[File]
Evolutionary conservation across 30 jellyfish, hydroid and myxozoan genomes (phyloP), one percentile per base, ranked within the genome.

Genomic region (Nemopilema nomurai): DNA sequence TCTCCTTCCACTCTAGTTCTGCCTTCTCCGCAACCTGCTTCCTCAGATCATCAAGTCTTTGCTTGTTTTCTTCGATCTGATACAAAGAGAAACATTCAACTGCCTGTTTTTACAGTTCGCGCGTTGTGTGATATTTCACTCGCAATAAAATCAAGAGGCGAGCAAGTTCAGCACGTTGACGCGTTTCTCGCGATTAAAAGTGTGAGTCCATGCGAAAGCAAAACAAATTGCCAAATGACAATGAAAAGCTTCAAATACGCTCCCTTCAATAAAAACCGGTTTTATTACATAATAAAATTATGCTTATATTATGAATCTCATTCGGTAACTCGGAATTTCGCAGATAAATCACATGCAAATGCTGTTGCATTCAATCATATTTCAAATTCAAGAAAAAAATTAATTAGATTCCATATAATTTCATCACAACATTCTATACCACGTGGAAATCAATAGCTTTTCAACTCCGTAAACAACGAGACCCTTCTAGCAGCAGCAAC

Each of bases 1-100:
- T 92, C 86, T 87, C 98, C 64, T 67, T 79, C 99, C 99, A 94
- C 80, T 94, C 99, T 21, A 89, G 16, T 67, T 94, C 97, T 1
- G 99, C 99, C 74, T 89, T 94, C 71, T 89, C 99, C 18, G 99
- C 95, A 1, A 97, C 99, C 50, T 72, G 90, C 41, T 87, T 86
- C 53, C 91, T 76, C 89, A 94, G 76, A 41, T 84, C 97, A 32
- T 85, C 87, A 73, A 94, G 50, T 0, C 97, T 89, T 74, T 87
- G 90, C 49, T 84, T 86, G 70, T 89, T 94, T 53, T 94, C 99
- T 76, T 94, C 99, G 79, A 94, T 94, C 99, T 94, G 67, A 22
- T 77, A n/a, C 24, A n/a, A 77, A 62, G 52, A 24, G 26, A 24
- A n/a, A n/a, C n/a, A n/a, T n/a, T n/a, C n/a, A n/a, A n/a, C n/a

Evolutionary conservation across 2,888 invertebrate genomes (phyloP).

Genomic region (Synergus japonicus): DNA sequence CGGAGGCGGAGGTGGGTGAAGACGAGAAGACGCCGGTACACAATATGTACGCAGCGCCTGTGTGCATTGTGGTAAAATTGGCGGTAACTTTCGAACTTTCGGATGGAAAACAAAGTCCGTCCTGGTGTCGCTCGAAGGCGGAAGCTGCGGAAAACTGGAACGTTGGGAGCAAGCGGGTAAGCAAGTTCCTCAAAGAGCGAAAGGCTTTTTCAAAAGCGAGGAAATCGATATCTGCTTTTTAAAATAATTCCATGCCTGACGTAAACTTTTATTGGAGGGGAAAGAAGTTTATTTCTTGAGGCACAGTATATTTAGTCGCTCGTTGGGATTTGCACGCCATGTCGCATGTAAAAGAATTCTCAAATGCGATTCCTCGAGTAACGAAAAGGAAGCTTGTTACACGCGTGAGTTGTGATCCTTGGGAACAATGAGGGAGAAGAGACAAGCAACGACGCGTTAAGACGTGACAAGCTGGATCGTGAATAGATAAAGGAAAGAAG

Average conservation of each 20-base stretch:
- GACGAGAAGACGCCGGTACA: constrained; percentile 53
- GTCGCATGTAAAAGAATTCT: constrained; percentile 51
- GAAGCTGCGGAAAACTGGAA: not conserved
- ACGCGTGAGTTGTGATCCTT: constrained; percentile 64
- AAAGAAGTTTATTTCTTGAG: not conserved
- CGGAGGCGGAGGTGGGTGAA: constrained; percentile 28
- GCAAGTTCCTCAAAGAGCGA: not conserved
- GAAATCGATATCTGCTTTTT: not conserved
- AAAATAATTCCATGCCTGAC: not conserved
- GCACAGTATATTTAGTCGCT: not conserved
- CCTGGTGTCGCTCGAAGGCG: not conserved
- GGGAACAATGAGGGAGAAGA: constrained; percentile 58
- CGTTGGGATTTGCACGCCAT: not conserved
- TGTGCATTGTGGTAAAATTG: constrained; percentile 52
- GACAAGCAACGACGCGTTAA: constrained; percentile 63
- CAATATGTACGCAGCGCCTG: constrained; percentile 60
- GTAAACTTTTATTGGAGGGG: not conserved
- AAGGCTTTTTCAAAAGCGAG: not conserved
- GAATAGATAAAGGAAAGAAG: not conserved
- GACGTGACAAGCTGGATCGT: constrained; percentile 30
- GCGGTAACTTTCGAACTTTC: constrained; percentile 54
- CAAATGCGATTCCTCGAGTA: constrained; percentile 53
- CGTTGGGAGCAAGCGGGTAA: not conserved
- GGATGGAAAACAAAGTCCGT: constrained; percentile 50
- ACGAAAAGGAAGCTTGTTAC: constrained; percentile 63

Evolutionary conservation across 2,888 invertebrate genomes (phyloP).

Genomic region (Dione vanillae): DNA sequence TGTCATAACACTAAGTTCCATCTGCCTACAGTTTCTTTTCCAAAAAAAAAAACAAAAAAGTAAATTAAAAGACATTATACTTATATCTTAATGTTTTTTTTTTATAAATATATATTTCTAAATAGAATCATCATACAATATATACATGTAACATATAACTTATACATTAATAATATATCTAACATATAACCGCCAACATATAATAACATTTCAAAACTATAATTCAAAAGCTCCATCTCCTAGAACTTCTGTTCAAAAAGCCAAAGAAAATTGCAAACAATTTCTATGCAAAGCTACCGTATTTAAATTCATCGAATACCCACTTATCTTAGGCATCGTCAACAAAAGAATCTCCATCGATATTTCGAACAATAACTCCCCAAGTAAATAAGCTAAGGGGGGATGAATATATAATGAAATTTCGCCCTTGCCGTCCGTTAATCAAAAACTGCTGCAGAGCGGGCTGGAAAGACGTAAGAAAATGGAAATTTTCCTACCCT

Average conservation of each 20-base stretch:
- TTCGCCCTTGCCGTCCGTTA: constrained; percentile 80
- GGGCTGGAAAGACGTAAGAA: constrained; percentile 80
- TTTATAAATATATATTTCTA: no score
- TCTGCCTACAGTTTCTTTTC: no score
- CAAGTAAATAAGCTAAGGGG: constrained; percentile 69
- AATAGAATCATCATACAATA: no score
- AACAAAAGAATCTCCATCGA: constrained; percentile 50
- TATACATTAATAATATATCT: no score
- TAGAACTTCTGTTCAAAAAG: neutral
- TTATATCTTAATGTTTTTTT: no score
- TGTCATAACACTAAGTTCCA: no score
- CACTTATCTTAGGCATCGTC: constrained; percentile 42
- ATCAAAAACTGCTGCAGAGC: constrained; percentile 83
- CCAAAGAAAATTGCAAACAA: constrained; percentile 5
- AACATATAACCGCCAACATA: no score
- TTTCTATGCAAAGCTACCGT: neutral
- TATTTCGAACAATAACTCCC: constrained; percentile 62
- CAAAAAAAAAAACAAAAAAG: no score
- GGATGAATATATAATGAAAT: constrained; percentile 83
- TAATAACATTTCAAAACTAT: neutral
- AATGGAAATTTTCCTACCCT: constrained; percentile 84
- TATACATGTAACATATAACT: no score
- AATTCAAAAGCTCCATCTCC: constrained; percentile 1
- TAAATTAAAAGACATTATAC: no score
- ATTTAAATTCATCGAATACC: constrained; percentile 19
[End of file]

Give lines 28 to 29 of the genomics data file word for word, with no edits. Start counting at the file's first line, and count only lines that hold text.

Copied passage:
- GGGAACAATGAGGGAGAAGA: constrained; percentile 58
- CGTTGGGATTTGCACGCCAT: not conserved